But, suddenly, we have had to process a vast increase in the amount and variety of information available, amazingly fast exchanges, incredibly delayed communications, and communications with either very little or quite large amounts of information. The methods we use to access and manipulate it have exploded in variety, as well. New types of recognition are required even if we are the ones guiding or altering the flow of communication.
We have begun to vary the strength of one of the greatest assets in human consciousness: our ability to predict patterns and understanding, formally referred to as precognition.
Being able to process sounds and symbols originating at a great distance from us was previously thought to be telepathy. We now call simply call it telecommunication.
Our precognition systems once had few and simple patterns to interpret; now, our minds need to develop new types of precognition by fabricating or extending existing notions of communications.
Simultaneously, we’re being assaulted with larger and larger numbers of patterns as our communications become more unpredictable. What was once fantastical telepathy is now a text message. With emoji. And animated gifs.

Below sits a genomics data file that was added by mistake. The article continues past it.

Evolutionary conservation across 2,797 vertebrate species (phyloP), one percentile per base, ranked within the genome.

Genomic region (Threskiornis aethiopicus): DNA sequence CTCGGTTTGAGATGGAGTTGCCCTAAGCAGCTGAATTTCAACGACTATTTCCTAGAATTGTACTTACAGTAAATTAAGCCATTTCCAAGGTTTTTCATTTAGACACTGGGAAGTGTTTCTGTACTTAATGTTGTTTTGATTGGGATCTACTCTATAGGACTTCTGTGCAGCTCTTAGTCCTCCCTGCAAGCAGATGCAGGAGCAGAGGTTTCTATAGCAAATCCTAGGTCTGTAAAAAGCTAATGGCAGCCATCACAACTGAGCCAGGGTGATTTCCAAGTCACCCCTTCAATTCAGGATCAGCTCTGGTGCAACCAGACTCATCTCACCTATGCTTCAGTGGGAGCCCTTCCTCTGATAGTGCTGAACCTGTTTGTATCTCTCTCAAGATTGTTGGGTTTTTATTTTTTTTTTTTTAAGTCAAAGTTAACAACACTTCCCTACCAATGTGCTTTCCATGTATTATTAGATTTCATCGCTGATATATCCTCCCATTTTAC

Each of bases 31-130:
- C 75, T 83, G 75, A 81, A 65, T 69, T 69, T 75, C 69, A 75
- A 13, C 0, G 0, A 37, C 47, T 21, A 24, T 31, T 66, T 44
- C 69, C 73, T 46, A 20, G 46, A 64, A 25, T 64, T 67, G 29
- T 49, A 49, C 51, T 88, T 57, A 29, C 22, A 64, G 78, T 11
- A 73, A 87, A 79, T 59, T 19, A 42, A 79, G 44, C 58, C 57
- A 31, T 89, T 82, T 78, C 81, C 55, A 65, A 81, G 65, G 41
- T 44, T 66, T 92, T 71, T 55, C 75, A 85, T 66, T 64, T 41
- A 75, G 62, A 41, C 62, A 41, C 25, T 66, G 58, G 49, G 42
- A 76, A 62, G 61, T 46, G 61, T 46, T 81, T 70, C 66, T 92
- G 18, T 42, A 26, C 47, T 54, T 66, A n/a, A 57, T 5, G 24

Human brains are experiencing the mental equivalent of a bird species adapting its form for multiple different environments, while also continually and immediately adapting its location and perspective to meet the needs of a constant supply of new interactions.
Developing new cognition systems for communications has become quite a psychological challenge, but it is also bringing life to a new understanding of precognition, which we will need in order to operate in this new world of dynamic communications.
Perhaps the strongest insight into the effect of multidimensional communication on our minds is gained from the advances in an area referred to as decognition.
Today, at any given time, the average connected human mind regularly participates in upwards of ten or twenty continual ‘conversations’ across a variety of different types: email, text, messenger, WhatsApp, Skype, Google Talk, Snapchat, Instagram… the list goes on. We may be in the middle of a handful of dedicated email conversations, several light chat communications—some involving images, video, and sound—while we also maintain active interactions with online content, all of which also evolve regardless of timing or physical location.
This multi-tasking experience is incredibly difficult unless your mind has adapted to this new process of disengaging with one communication type and placing it ‘on-hold’ in your mind—essentially, putting it in a temporal stasis until it is recognised or understood to be relevant again.
Similar to how a bird species might have to adapt to suddenly being in a new environment, adapting to an unpredictable landscape of communication is making our minds incredibly adept at decognition, or simply just forgetting things until they are needed.
Despite these recent vast differentials in human perception and cognition, we somehow see a consistency in our new experiences, and we treat these digital experiences as being – for the most part – very similar to the physical world of communications and older information systems of paper and voices.